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Business. Industry...or Craft?

How do you see what you do? Business. Industry...or Craft?

My son Kevin and his friends Scott and Vince are making a documentary about a musician. One of the people they have interviewed makes a distinction between the music business and the music industry.

The music business, he says, is a supportive community of artists, venues, and fans. The local music store, such as the Princeton Record Exchange here in central New Jersey, is a part of the music business economy that thrives on promoting local talent.

The music industry, he says, is always looking for "the next big thing" that can be sold. To the industry, talent is a commodity that generates profits.

The musician, meanwhile, is honing his craft...and making his art...for his own self-expression, and for the delight of his audiences.

Since I am the proud papa of the budding filmmaker, and because I have been viewing many rough cuts of this film over the past year, I've been pondering this distinction.

Business. Industry. Craft.

Does it make a difference that matters?

Since job search is a great time for introspection, I think it's useful for a transitioner to think on all three dimensions:

What business are you in? This is your occupation (what occupies your time and attention). For example, I am in the Training business, training Managers and Supervisors to be more effective and engaging in their leadership roles.

What industry are you a part of? For me the industry, as defined by the Federal government (in the Standard Occupational Classification (SOC) system), is Professional Training and Development.

What is your craft? This may be the hardest to pin down. In my case, I would say it is facilitation, helping people to discuss an issue, solve a problem, reach a decision, or learn a skill by designing and leading them through a conversational process. That, like a musician and his music, is what I create.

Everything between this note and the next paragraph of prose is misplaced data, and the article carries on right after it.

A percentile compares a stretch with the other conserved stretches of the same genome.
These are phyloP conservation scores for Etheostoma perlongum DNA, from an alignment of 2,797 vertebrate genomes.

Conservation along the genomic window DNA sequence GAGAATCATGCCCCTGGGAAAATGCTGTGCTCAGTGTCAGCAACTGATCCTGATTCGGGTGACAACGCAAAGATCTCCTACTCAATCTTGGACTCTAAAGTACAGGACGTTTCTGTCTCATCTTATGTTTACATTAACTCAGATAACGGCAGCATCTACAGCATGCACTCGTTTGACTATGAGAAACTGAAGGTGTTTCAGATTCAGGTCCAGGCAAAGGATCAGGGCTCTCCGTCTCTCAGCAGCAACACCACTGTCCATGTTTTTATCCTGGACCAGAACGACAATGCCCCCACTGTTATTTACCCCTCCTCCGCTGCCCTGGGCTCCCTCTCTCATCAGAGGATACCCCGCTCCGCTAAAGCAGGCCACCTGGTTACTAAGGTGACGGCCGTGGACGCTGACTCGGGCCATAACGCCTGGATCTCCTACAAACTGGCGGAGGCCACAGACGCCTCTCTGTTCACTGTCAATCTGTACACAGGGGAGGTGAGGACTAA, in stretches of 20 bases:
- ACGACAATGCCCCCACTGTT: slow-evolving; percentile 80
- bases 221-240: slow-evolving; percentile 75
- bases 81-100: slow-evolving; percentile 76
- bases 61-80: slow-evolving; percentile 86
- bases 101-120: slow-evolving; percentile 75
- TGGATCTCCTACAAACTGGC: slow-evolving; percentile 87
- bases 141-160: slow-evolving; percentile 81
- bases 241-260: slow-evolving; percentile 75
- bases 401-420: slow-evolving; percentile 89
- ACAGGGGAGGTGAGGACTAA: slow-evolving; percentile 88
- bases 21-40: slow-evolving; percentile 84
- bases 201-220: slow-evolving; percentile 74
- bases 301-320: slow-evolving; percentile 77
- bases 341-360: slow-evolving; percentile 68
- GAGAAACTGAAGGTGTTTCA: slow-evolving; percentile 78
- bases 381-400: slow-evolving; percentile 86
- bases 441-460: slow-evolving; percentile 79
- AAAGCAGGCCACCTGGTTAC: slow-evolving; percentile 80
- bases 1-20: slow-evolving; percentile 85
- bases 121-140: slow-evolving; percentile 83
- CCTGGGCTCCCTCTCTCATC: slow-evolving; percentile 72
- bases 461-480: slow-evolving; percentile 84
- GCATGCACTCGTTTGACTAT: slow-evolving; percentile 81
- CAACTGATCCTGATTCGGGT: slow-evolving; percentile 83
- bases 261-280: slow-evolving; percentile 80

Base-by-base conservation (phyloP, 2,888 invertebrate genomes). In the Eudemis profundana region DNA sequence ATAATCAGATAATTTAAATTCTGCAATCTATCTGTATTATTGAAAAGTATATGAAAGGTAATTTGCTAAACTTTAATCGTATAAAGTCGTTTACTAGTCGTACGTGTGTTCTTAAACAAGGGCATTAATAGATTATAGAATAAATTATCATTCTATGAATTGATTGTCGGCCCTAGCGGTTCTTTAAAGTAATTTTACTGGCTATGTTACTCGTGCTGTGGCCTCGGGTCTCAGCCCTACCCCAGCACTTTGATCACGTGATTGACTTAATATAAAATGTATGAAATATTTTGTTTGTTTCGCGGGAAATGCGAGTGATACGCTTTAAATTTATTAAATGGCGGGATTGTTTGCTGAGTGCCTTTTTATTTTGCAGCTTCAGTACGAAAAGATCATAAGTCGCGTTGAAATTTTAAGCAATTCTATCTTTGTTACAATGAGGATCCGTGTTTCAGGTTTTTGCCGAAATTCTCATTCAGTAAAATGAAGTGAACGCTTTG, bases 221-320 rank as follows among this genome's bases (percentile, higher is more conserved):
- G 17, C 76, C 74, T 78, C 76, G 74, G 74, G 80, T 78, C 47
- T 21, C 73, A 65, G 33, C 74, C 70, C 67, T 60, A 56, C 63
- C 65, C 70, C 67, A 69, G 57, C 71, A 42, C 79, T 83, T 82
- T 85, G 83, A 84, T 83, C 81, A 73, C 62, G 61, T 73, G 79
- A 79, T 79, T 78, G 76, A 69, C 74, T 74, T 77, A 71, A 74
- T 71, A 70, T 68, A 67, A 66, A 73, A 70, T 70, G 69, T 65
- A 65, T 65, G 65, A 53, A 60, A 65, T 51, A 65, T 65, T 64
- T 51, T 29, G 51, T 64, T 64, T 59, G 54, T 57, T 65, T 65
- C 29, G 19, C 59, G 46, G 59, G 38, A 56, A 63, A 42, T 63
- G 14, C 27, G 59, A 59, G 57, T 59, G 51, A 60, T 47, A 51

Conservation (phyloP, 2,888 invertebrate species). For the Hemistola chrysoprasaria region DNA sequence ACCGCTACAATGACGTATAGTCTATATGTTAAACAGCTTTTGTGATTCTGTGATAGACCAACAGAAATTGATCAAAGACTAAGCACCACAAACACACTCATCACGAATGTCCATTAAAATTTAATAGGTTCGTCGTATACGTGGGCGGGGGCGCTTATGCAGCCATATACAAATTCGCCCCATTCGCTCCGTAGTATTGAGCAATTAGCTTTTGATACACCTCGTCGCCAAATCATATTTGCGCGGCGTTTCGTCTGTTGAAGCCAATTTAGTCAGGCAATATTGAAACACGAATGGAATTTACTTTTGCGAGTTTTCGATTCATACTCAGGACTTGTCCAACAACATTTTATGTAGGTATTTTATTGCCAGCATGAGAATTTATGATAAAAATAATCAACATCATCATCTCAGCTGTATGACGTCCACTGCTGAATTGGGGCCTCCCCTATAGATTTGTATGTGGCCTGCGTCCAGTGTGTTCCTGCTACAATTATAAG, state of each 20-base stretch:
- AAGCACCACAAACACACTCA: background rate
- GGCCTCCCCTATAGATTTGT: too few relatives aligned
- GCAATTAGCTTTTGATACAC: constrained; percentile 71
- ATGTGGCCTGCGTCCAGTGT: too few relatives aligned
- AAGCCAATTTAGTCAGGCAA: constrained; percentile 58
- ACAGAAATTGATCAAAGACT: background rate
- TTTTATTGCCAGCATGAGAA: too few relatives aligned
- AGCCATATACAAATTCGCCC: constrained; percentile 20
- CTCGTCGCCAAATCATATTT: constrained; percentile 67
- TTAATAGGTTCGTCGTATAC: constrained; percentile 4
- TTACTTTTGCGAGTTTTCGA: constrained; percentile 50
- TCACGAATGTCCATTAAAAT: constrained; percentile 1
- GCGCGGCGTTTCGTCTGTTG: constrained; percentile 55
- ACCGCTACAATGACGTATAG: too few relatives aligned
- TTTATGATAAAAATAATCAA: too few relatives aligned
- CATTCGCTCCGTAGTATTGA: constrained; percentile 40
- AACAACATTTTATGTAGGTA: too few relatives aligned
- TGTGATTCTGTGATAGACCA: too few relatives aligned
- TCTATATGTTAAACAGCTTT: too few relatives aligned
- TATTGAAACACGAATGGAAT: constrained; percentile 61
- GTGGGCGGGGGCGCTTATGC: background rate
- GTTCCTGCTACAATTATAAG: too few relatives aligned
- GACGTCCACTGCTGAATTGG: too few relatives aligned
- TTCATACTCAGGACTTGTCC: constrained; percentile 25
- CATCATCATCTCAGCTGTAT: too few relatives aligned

How do you see what you do?

Note: Here is the trailer for their upcoming film, called Paid Driver for Hire:

Note: Here is a link to learn more about the Standard Occupational Classification (SOC) system:

Posted by Terrence Seamon on Saturday March 22, 2014

Terrence H. Seamon is a consultant who provides leadership and team development services to organizations. His book Lead the Way explores the challenges of leadership. Additionally, Terry is a job search and career coach whose book To Your Success provides a motivational guide for anyone in transition. His third book, Change for the Better, provides leaders with a guide to initiating, and navigating through, organizational change. Terry co-founded and co-moderates the St. Matthias Employment Ministry in Somerset, NJ. His free whitepaper on job search and transition, called "Galvanize Into Action," is available by sending him an email request. He can be reached at and via his website:

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